Exclusive: Government's bid to reduce workload has made things worse, say teachers

10th March 2017 at 00:03
Two thirds of teachers say key move to reduce workload is piling on more pressure
Teachers predict three more years of 'chaotic change' as a result of the scrapping of unit assessments

Nearly two-thirds of secondary teachers believe the Scottish government’s high-profile decision to scrap unit assessments to reduce workload is actually going to increase their burden and put more pressure on pupils, a survey seen by TESS reveals.

The move was education secretary John Swinney’s big announcement at September’s Scottish Learning Festival, when the government bowed to pressure from the teaching unions and decided to remove mrandatory unit assessments at National 5 and Higher.

But a survey by the Scottish Secondary Teachers’ Association (SSTA), which received more than 800 responses in just 48 hours, suggests that 63 per cent of secondary teachers believe the removal of the mandatory units – which in most cases took place three times a year – will actually increase their workload and pupil stress. A further 18 per cent said that there would be no change to their workload.

This is because of the changes that the exam body, the Scottish Qualifications Authority, has made to coursework and examinations to compensate for the change.

TESS revealed last month that 28 out of 42 N5 subjects would have a longer exam in 2017-18 because of the removal of unit assessments, while nine practical subjects would have an exam where previously none existed. The five other subjects had new or increased coursework to contend with.

The SQA insists the changes had to be made “to protect the integrity, breadth and standards of National Courses”.

However, the SSTA has branded the SQA changes unnecessary, saying that workload associated with unit assessments has simply been moved, not removed – and is calling for the government to carry out an urgent review.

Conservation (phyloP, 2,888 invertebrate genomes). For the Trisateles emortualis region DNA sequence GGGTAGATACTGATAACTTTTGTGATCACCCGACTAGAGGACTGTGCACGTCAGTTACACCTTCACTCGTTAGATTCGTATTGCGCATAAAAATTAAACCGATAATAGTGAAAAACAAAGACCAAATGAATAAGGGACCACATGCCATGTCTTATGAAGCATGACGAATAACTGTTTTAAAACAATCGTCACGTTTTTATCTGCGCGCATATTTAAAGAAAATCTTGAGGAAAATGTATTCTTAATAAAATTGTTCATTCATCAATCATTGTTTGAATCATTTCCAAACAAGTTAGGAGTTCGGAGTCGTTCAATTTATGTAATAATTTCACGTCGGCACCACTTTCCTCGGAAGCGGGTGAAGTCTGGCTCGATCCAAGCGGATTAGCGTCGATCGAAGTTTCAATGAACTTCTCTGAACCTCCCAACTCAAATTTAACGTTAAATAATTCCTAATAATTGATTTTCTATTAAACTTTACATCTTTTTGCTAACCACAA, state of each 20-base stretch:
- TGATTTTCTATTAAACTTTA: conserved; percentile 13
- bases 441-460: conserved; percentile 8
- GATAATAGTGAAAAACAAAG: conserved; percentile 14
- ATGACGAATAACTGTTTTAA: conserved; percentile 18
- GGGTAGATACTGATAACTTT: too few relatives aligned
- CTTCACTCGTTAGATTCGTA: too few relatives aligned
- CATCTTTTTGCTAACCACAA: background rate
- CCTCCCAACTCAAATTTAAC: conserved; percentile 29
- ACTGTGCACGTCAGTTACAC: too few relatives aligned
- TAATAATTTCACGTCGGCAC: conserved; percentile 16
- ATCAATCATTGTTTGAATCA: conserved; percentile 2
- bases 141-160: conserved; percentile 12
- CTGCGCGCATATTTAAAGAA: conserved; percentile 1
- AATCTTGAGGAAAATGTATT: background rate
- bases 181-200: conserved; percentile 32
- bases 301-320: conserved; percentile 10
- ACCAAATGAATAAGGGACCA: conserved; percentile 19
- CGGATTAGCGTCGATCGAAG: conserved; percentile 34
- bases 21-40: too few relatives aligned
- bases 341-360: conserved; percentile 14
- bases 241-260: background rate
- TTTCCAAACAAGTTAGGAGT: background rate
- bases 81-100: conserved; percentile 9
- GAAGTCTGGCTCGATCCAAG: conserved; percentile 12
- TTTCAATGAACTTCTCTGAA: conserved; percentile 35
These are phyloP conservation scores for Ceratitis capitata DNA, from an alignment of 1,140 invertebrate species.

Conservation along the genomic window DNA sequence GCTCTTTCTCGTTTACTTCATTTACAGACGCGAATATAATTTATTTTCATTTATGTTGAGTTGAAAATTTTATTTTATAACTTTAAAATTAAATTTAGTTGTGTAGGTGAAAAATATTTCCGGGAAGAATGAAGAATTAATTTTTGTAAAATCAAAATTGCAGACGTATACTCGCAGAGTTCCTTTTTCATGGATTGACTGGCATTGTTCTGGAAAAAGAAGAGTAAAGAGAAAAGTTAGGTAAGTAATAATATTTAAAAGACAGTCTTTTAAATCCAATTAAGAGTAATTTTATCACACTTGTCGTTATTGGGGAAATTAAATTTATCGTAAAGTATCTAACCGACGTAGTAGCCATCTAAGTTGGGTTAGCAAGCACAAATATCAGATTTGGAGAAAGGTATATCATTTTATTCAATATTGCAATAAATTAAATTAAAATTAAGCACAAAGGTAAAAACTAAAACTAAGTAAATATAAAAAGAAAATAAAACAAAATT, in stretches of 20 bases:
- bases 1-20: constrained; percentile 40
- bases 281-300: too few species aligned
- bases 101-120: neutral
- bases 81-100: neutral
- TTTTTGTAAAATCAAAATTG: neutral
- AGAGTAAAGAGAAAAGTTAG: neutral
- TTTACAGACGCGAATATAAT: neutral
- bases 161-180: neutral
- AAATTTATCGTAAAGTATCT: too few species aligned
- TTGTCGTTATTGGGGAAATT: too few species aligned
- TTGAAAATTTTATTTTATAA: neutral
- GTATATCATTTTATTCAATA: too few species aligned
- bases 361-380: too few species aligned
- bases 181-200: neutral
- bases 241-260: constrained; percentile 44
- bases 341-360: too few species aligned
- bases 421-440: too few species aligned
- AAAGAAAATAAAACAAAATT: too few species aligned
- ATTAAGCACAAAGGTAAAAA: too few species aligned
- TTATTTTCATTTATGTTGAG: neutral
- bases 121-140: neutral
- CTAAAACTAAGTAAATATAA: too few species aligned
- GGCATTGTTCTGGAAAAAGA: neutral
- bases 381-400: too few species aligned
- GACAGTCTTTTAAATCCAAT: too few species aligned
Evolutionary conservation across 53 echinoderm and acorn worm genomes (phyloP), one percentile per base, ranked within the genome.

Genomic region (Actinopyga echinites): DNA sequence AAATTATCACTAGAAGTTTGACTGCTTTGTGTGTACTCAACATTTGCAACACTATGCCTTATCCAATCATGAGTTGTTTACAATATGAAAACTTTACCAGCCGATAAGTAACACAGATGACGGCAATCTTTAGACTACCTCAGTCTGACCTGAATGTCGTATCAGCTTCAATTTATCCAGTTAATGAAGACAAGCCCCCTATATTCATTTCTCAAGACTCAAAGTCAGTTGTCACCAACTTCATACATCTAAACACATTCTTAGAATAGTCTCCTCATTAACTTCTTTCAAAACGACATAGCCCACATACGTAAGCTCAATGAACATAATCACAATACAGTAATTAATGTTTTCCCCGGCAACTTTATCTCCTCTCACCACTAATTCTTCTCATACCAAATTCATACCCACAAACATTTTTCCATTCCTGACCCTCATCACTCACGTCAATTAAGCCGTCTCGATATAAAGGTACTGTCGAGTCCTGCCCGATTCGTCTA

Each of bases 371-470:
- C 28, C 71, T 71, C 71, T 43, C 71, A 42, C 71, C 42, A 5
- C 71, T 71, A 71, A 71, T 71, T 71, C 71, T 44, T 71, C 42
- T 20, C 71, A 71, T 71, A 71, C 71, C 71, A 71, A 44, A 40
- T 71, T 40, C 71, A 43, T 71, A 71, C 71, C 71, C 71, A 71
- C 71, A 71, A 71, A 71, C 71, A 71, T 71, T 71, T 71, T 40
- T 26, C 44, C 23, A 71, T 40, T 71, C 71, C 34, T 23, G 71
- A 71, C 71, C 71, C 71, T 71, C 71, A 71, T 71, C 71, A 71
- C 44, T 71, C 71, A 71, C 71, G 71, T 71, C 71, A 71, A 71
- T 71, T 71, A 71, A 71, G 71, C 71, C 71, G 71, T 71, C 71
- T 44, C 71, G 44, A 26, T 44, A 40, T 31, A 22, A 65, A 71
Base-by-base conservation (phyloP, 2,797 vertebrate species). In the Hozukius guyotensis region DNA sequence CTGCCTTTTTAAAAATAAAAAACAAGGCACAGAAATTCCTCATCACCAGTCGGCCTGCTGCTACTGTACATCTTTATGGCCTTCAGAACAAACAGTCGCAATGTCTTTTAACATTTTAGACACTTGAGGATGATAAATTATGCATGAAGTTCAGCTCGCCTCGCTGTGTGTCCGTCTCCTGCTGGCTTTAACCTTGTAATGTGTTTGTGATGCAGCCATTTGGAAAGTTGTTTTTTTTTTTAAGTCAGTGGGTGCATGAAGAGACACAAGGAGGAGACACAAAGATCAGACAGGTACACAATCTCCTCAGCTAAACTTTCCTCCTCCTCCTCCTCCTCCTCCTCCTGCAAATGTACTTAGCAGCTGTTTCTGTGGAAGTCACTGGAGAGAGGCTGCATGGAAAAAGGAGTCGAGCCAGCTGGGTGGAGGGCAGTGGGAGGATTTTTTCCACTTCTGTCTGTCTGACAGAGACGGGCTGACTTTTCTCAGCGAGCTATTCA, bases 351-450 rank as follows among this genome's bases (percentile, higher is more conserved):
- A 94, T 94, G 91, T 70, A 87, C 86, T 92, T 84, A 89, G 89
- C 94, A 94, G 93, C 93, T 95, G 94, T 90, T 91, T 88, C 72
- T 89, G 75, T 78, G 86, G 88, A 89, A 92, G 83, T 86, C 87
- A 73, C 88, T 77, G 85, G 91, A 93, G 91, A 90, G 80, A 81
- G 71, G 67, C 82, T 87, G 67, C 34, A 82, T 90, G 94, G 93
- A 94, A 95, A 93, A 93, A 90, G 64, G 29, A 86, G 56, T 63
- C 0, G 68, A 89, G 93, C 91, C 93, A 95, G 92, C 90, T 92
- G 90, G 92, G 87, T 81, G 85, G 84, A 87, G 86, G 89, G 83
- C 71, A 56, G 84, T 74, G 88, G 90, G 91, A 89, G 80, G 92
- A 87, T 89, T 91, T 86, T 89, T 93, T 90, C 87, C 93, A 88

The union is also calling for clear guidance on the use of unit assessments in schools, saying that some schools and councils are continuing to insist upon their use, adding to teachers’ and pupils’ workload woes.

Many teachers taking part in the survey commented that unit assessments were still in use so that pupils who failed the final exam had a “safety net” - with others commenting they were expecting "another two- to three-year period of chaotic change".

A Scottish government spokesperson said the removal of formal unit assessments represented “a considerable reduction in workload for teachers and young people” and the government was continuing to work with partners to ensure “the changes are having the anticipated effect”.

This is an edited version of an article in the 10 March edition of TESS. Subscribers can read the full story here. To subscribe, click here. To download the digital edition, Android users can click here and iOS users can click hereTESS magazine is available at all good newsagents.

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